For those reasons, I really don't think that personality tests are that useful. They might be personally helpful for example in helping an individual think through what kind of job he might like... perhaps. Certainly they're not easily avoidable as employers everywhere are into the trend. But for Christian discipleship? No thanks. Maybe what we need is more genuine communication. None of us wants the others to categorise them into little personality boxes. But we don't need this; we do need to speak to each other honestly and take time about it, not so that we can dismiss or excuse, but so that we can speak the truth in love to build each other up.

But perhaps I'm just posting that because I'm an INTJ.


thebluefish said...

We did some of this on our team days a few years back, really well prefaced by the stuff you're saying. It was kinda fun - for the INT's but lots of others really couldn't be bothered with it.

My wife, interestingly gets the exact opposite result to me.

étrangère said...

It was brought to my mind not initially because of Ant's post but because some of my team members really wanted to do it. They didn't know of an online test though and now that Ant's flagged up that one it's a bit late in the year for it - we're already getting to know each other :o.

Do you think it helped you work/relate better as a team when you did it?

Ant said...

I think there are pros and cons really. It depends how obsessed we get about it. I think your comments about the dangers are right, but that would not lead me to ditch the whole thing completely. Although it may just tell some people things they already knew, for others I think it joins the dots for them in a way they had not seen before. I've tried to think of a few pros and cons on my blog. Be interested to know if you have any others observations.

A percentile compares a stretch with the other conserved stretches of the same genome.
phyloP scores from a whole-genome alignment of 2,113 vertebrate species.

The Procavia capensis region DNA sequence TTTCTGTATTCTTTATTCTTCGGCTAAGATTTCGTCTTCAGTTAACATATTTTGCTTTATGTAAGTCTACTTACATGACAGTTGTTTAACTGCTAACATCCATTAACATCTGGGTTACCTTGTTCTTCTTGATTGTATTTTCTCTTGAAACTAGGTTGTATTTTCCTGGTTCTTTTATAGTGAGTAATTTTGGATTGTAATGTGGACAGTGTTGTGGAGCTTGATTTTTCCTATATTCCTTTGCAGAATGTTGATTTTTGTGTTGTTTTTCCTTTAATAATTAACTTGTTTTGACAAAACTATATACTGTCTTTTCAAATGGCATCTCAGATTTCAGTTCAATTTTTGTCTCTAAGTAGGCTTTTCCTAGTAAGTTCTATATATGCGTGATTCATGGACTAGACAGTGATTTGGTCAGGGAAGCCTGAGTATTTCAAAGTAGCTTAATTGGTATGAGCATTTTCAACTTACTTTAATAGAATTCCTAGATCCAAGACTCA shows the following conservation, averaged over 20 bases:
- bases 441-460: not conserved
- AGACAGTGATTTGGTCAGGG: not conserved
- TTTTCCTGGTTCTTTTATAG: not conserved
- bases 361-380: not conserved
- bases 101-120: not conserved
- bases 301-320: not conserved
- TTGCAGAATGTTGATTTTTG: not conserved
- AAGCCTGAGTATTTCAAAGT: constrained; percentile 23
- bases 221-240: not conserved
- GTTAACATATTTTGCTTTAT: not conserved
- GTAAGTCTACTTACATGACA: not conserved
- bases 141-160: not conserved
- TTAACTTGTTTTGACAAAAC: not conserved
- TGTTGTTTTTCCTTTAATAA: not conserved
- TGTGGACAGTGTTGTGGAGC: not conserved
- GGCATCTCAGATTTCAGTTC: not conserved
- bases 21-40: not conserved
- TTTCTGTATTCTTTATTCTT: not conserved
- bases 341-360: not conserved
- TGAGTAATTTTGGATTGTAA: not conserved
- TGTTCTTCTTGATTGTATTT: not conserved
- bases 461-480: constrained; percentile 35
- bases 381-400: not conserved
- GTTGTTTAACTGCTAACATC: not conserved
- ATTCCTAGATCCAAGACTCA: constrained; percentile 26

mama said...

Totally agree with all you've said, étrangère. However, reading books such as Temperament and the Christian Faith can be a bit useful, in helping us to understand others - and ourselves. But not tests!

étrangère said...

Tests unfortunately cannot be avoided because employers use them - notably Myers-Briggs. Ant posted a more balanced summary which included the following points in his list of positives:
-you see the negative tendencies of your personality and look for God's help to change in those areas
- you understand aspects of your personality that others find difficult
- you understand aspects of others' personalities, and see how they tick (friends/ spouse/ colleagues) and appreciate that they are not necessarily 'wrong', just different! So you then learn how to relate more helpfully.

So I suggest in balance that it's one of those all things which are good if received with thanksgiving, sanctified by the Word of God and prayer?!

Anonymous said...

But maybe you're expecting too much from a test. Surely no test can dictate or ensure a correct and healthy response. My thoughts are that they're good: but limitations must be understood, and some thought put into the results. Just like anything else really.